The House of Commons S&T Committee was prejudiced against homeopathy by Dr. Evan Harris MP an arch skeptic. In their overall conclusion they state homeopathy is placebo. The five metanalyses above suggest otherwise, so their ‘conclusive’ report is wrong. The Faculty of Homeopathy has dealt adequately with this:

Here’s some physics on ultradilution studies, from London Southbank Uni, as requested:

The 1023, How Does Homeopathy Work and the Sense About Science websites are so biased, narrow minded and unscientific that I will not grace them with even a reply.

If homeopathy does not work, could you please explain that to the thousands of animal patients that were cured with its use? You can argue with me all you like, but you can’t tell them homeopathy is merely placebo.

Here’s 145 human studies, 50 animal studies 8 plant studies and 23 in vitro studies. Can i suggest you lot stop crowing that ‘there aren’t any studies in homeopathy’:

So, Paul, can we just be a bit adult about this and agree to differ. There are children dying in Africa – why don’t you spend your considerable energy doing something to help them rather than badgering the homeopathic community in this country who are doing their best to improve health in the UK.

And then we got:-


Looks like Paul’s beaten me on the ‘who can use WordPress the best’ competition. The links I was trying to put in are:

BHA rebuttal of S&T Committe report:

Ultradilution research:

Research in homeopathy:


OK, let's have a look at this. Here's my response:-


Nick - I'm a doctor. MB BCh, FRCA.

The "Here's some physics..." link doesn't work - maybe because it's a homeopathic link! The link to the 145 human studies etc doesn't work.

Why do you claim that the 1023 campaign and Sense About Science websites are biased? Do you have evidence to support these allegations or are you simply upset/irritated/annoyed that they present evidence that is counter to your views?

Can you actually show that animals have been "cured" by homeopathy and exclude the regression to the mean that typically explains the apparent success of "alternative" therapies? Don't bother with the "homeopathy cured bovine mastitis" paper, which is fundamentally flawed:-

I have a problem with the homeopathic community claiming to improve health as - based on the currently available evidence - they are making false claims of benefit. Therefore they are deceiving the public, either by being deluded (in the true meaning of the word  - holding false beliefs) as to benefits of the therapies they claim benefit for or they are not being honest with the public. This is why the Advertising Standards Authority is dealing with the claims being made on the websites of homeopathists,

If the BHA's rebuttal of the Science & Technology Committee's was based on evidence that stands up to scientific scrutiny, then I presume that they can present their evidence to the ASA? Please note that the BHA did submit evidence to the Committee, along with a number of well-known homeopathists:-

Where has the ultradilution research been published in peer-reviewed scientific journals? The London South Bank University page gives a bunch of links to various websites, nothing peer-reviewed, frequently linking back to other pages in the same list. A common theme is linking back to the discredited work of Jacques Benveniste:-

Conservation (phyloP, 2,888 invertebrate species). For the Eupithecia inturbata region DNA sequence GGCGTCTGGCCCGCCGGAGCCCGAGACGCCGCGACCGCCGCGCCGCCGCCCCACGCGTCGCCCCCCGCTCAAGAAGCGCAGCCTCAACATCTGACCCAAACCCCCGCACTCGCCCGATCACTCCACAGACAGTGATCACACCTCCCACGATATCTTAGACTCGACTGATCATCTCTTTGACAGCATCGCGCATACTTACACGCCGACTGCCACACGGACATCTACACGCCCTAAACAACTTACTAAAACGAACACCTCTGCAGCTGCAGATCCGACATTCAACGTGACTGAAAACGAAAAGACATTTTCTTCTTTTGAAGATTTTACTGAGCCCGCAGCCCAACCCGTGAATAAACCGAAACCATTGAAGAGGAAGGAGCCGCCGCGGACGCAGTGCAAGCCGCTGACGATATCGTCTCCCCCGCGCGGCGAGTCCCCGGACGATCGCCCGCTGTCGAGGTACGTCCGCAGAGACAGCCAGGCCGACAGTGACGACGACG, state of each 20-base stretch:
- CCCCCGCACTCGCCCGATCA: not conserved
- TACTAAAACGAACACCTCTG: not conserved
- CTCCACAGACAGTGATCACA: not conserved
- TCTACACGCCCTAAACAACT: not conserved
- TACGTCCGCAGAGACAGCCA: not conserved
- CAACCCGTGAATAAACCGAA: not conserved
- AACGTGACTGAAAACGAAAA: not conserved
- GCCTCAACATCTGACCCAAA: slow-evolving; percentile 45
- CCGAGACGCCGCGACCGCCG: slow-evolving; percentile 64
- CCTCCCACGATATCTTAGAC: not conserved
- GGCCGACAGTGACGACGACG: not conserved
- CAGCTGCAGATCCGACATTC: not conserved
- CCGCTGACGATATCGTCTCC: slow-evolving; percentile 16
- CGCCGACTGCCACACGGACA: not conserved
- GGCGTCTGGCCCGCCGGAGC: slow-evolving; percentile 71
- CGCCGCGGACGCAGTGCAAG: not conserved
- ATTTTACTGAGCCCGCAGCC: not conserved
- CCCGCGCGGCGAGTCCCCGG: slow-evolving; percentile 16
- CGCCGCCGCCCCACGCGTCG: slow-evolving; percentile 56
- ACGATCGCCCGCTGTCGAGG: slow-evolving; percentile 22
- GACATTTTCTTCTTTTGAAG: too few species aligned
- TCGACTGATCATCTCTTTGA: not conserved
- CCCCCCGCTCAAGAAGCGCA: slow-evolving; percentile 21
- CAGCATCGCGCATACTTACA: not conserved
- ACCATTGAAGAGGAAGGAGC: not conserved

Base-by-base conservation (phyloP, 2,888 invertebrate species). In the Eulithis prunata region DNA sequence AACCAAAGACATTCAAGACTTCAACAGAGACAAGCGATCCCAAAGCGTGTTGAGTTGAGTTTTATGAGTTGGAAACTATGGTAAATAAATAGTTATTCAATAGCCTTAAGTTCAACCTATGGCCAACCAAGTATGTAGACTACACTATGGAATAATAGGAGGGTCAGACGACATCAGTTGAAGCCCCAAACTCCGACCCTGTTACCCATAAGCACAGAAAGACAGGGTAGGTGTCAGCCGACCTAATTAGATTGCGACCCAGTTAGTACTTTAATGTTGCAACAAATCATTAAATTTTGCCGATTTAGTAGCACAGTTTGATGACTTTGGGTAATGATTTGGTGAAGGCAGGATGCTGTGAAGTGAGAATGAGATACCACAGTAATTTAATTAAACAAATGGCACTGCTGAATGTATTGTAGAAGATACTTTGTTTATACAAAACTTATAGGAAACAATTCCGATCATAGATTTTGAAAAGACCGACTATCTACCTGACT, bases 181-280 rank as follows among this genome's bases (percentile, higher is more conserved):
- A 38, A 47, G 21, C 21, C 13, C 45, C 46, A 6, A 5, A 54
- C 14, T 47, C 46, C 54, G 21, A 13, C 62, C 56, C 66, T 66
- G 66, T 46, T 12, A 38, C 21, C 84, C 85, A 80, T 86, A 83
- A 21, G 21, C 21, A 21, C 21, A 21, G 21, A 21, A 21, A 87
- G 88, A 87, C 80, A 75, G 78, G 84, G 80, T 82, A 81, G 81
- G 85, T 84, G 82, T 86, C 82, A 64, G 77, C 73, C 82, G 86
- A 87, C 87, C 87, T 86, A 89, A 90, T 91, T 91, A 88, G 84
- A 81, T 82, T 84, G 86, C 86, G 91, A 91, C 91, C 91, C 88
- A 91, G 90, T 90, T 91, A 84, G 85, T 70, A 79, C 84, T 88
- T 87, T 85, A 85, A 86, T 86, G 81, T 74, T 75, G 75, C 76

You accuse the Shang et paper of cherry-picking and then link to an Australian homeopathist's list of research papers? What's sauce for the goose....

Meta-analyses are an excellent technique for synthesising data from varying trials to try to reach a conclusion regarding the effectiveness of a therapy. The biggest issue with conducting a meta-analysis is to ensure that the results of poorly-conducted trials do not affect the conclusions drawn from the analysis of properly-conducted trials. In Shang's analysis, they had to discount many trials due to the poor scientific methodology.

So, yes, let's be adult about this discussion. If children are dying in Africa, the last thing they need is homeopathy. Clean water, good nutrition and, when needed, treatment with proven effective medicines.

Thursday, July 7, 2011

Homeopathist Vet attacks The Nightingale Collaboration

Hmm. So this homeopathic vet tries to claim that The Nightingale Collaboration should be castigated for having the audacity to attach homeopathists but leaving arms manufacturers alone? Err? What the fuck?

I should have saved a copy of my original posting to show here but I didn't even think of it at the time. However, I posted a response which said that the ASA were obliged to act against homeopathists who make claims of therapeutic benefit which are not supported by the available scientific evidence. I also commented that by and large the arms manufacturers are hardly regarded as bastions of virtue whereas homeopathists are claiming that they are helping treat patients. I finished by saying that such a comparison was ridiculous, akin to comparing apples with coal.

My posting did not pass moderation - big surprise, NOT!

I submitted another response criticising the blog writer, which he did publish:-

Eh? "They don’t seem to have access to the most up to date thinking on homeopathy and the physics of ultradiluted substances". What thinking and physics would that be then? I've posted the following comment - let's see if this passes moderation....

Nick - you are so wrong that it is incredulous to think that you have undergone scientific training. The evidence base for up to date thinking on homeopathy and the physics of ultradiluted substances? You are joking, I presume? Seriously, what is the most up to date thinking on homeopathy? The evidence has been assessed in a meta-analysis in "The Lancet" in 2005 -

The evidence has been scrutinised by the House of Commons Science and Technology Committee - their findings were conclusive:-

The physics of ultradiluted solutions is also pretty clear - water does not have a memory and at 30c dilution the chance of finding a single molecule of active ingredient is extremely remote.

If you have evidence to suggest otherwise that stands up to scientific scrutiny, please provide it.